A few years ago, flu vaccine awareness reached an all-time high thanks to widespread media coverage of the H1N1 (swine) flu pandemic. Unfortunately, that raised awareness did not translate into a corresponding jump in flu vaccine compliance. According to the Centers for Disease Control and Prevention (CDC), nearly 70 percent of adults did not get vaccinated against the seasonal flu, and only one in five were vaccinated against H1N1. Now that the pandemic is no more than a distance memory, flu vaccine compliance has continued to plummet, with many thinking the flu is nothing to worry about.
These statistics are disturbing since contrary to popular belief, the flu is a serious illness that can lead to pneumonia and other complications. At least 45,000 Americans die each year from influenza and pneumonia, making it the sixth leading cause of death in the United States. That’s nothing to sneeze at!
Many companies within the healthcare industry are now making it a priority to help educate the general public about the importance of flu vaccines. These days, entire marketing campaigns that include brochures explaining flu myths and facts; posters that can be displayed in pharmacies and physician’s offices; and helpful brochures on flu facts are common. These types of marketing materials can help persuade people that the decision to forgo a flu shot can be a harmful decision.
Here are some additional “flu facts”:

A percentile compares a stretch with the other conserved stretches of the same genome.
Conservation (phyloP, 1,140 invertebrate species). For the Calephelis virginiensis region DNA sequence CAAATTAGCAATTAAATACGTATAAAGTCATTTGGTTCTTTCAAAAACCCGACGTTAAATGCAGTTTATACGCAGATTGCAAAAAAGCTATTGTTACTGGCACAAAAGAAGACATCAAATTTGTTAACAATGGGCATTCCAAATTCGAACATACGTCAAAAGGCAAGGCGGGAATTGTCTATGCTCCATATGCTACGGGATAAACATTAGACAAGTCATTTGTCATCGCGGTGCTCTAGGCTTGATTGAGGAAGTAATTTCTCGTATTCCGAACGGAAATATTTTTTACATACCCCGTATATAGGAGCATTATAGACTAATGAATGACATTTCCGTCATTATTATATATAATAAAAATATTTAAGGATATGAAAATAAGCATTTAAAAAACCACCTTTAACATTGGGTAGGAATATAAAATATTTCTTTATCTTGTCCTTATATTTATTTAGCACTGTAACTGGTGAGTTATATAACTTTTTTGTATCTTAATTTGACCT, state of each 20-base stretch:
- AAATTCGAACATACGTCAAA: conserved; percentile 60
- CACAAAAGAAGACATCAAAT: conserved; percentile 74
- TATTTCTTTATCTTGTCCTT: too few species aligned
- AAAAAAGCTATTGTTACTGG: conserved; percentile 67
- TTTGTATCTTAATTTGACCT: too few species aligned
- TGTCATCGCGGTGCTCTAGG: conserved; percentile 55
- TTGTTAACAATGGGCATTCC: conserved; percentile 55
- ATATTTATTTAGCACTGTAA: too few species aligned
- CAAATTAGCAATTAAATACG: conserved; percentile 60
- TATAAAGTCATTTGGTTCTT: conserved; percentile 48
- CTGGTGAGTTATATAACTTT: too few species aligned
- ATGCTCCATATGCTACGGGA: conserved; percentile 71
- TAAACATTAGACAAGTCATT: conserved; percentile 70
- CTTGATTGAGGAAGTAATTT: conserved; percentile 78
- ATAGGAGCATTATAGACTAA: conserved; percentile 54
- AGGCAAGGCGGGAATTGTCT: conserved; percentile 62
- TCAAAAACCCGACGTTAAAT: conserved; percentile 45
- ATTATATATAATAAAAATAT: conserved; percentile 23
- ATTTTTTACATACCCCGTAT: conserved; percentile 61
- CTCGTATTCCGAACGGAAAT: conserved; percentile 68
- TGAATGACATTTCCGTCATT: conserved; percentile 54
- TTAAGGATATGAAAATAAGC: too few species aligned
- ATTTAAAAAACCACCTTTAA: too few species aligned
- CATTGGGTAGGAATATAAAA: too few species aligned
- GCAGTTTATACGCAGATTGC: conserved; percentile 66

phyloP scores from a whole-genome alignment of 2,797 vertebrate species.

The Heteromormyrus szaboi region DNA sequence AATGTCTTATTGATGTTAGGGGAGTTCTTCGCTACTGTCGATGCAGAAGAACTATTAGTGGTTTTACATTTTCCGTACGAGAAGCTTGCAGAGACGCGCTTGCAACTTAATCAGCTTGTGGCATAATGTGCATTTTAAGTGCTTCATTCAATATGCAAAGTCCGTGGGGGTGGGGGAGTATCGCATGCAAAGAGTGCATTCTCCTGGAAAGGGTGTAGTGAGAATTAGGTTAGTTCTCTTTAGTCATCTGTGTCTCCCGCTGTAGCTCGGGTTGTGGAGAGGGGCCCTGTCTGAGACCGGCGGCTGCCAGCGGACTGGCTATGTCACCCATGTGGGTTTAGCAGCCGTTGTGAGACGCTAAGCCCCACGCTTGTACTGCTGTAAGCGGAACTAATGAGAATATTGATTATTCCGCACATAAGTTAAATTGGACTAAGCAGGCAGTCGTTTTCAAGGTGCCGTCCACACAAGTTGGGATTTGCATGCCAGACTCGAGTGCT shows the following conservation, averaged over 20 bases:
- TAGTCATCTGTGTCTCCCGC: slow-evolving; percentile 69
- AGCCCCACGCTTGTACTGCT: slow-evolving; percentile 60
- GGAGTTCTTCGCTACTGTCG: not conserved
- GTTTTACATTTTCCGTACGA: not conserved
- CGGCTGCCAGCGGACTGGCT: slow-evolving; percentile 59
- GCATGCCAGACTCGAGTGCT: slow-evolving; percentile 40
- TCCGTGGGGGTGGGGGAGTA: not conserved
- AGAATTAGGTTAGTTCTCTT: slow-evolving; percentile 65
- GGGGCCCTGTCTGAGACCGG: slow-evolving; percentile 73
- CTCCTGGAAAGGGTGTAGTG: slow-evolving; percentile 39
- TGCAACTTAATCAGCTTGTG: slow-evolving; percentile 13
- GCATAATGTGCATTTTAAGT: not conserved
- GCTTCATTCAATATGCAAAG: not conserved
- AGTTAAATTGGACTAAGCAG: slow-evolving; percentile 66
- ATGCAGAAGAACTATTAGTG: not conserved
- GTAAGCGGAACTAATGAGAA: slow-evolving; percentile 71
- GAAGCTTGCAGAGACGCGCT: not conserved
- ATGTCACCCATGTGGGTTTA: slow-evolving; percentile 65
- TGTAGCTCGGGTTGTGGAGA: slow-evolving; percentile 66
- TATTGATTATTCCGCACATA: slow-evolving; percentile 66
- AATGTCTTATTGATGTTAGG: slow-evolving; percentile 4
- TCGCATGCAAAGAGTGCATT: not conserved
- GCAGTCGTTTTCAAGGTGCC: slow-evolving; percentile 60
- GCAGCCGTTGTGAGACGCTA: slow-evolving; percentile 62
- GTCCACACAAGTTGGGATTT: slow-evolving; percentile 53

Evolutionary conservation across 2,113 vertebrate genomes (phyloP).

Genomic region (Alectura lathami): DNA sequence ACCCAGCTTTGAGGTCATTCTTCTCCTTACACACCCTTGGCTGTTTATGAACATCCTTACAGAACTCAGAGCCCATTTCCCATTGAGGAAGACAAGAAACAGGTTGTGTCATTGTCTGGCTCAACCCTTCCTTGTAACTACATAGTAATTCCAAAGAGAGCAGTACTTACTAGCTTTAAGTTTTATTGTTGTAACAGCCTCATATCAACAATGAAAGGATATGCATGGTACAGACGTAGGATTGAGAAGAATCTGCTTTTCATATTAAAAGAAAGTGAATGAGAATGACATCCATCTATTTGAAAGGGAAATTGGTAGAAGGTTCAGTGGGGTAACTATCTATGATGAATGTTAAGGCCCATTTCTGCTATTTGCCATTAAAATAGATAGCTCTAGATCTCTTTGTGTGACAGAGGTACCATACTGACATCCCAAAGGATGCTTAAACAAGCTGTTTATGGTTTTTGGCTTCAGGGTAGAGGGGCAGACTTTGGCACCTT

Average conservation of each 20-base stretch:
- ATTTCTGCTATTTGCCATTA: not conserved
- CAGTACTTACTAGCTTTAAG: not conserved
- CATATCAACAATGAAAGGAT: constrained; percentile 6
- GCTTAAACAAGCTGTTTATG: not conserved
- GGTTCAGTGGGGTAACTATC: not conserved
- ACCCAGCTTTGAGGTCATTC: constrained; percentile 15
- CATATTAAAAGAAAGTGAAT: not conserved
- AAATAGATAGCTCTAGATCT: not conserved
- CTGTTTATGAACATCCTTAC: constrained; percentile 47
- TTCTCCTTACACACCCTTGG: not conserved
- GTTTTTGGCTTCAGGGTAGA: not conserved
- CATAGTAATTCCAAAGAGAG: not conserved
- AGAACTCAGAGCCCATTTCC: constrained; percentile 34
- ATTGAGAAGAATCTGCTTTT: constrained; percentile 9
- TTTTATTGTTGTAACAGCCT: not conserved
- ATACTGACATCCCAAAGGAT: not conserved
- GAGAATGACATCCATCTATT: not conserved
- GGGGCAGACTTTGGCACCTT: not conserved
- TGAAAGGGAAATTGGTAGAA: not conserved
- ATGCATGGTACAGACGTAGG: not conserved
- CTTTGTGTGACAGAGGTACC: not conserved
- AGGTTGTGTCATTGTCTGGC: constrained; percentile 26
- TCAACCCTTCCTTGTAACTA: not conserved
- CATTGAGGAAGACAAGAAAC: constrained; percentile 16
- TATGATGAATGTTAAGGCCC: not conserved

• The flu can be costly. Taking time off from work due to illness can impact your job performance and your paycheck. Plus, spreading the flu to your spouse, children or friends creates a chain reaction of illness that could all be avoided with a simple flu vaccine.
• Avoiding a flu vaccine can be dangerous. The CDC has long recommended that people 50 years of age and over should get vaccinated, and so should those who interact with them. If you don’t get immunized to protect yourself, consider parents, grandparents and others who might get sick by being around you.
• Flu vaccines are effective. A flu vaccine prevents the flu in approximately 70 to 90 percent of healthy people under the age of 65. The effectiveness of the vaccine is subject to variables such as age and health status, as well as the match between virus strains in the vaccine and virus strains in circulation.
For the 2012-13 season, the flu vaccine immunizes against three virus strains including the H1N1 pandemic strain, providing even greater incentives to get vaccinated. There is also a high-dose vaccine formulated specifically for those aged 65 and over. Seniors are in a high risk group when it comes to flu complications, so having a flu vaccine exclusively for them is welcome news.
Each year the flu kills more people than all vaccine-preventable diseases combined – it’s not just the flu! The easiest and most effective way to begin turning that statistic around is for everyone to get an annual flu vaccine.
Influenza is a contagious respiratory disease caused by flu viruses, and it can cause mild to severe illness or even complications resulting in death. The best way to prevent the flu is to get a flu vaccine every year so you can protect yourself and those you love.